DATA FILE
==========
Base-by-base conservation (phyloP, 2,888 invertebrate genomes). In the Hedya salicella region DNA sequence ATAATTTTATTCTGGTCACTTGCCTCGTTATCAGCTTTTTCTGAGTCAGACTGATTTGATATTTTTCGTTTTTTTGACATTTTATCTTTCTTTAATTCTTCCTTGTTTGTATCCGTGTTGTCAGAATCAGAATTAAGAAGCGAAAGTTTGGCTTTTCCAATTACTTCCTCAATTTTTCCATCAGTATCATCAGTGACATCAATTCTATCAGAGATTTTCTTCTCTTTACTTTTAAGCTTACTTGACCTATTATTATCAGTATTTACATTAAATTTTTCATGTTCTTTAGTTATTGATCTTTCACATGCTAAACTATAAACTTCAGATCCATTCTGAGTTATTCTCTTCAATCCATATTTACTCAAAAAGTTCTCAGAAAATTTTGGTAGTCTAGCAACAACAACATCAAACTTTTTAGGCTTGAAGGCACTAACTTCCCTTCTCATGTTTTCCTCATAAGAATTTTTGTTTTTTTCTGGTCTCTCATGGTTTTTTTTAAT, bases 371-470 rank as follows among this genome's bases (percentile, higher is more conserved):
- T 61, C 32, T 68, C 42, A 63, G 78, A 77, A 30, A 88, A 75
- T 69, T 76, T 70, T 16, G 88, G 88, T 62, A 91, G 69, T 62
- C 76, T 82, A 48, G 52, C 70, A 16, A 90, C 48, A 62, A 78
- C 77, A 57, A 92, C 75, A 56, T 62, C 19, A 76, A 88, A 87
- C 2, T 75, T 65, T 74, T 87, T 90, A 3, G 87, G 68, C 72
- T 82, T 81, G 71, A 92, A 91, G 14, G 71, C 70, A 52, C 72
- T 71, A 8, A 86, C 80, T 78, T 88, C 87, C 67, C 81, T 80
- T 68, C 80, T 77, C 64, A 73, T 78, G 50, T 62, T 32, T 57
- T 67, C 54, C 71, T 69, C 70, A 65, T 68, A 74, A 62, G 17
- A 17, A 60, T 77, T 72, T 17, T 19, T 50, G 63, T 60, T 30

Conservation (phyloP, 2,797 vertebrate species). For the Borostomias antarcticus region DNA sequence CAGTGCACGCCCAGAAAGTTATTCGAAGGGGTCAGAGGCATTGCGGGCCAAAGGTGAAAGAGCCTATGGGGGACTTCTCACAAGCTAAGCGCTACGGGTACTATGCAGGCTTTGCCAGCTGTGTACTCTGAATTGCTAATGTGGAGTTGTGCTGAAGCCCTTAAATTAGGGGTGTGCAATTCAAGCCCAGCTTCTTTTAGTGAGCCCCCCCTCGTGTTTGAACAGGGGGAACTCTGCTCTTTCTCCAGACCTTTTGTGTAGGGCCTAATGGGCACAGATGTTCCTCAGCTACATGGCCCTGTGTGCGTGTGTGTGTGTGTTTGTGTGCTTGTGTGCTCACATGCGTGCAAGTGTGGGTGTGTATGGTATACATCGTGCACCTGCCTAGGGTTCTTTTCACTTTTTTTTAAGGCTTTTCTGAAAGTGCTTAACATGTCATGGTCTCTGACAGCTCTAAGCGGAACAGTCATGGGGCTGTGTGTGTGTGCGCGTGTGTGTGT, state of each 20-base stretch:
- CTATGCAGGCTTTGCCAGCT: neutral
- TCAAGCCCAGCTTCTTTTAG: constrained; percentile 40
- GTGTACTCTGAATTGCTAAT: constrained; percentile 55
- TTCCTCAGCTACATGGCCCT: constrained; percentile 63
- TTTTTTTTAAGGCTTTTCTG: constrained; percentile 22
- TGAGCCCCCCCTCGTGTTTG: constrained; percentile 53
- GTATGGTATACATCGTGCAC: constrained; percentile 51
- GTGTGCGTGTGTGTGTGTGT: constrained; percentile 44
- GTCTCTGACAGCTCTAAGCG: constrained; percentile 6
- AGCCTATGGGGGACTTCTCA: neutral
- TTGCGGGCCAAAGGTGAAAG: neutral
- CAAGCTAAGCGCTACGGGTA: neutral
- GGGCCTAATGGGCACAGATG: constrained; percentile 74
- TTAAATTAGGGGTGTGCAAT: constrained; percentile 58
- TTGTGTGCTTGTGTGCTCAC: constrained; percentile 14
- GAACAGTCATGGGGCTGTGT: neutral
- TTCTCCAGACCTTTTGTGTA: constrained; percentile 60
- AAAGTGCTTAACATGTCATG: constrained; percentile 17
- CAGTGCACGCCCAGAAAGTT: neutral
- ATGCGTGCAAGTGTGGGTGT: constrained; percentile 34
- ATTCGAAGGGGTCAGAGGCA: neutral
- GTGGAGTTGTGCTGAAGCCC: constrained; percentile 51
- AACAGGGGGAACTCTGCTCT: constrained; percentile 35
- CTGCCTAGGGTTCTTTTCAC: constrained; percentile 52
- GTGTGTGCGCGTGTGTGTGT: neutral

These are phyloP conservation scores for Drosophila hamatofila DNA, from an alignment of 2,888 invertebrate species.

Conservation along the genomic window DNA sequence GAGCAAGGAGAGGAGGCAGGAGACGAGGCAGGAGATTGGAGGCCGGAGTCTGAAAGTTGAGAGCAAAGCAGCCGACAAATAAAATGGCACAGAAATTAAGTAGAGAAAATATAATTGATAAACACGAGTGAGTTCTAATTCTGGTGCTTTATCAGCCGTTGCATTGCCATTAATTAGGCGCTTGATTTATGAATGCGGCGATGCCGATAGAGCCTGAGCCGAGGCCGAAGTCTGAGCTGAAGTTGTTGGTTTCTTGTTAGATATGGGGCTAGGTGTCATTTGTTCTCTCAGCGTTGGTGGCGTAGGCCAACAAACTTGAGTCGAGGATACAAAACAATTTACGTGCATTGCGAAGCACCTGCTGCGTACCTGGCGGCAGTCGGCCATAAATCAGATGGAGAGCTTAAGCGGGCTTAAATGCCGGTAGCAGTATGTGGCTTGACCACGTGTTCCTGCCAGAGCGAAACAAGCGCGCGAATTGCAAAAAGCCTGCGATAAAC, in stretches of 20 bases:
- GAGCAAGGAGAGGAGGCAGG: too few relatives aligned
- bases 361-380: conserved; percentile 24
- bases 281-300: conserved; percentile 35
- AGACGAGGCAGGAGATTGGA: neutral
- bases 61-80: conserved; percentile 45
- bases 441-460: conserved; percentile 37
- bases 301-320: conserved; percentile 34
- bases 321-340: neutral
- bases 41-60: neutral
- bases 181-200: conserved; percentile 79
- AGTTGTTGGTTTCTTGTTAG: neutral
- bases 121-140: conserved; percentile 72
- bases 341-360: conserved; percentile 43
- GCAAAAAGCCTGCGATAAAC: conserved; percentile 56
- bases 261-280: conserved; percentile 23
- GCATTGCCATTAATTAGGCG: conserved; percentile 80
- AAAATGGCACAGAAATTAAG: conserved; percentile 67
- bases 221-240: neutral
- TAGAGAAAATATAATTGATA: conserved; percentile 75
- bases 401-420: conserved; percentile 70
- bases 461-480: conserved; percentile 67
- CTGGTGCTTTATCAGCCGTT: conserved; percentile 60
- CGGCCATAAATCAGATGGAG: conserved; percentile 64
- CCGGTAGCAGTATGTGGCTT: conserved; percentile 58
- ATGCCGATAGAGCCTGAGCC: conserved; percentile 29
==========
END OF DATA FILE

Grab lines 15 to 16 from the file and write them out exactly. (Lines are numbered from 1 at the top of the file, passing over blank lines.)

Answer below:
- GTGTACTCTGAATTGCTAAT: constrained; percentile 55
- TTCCTCAGCTACATGGCCCT: constrained; percentile 63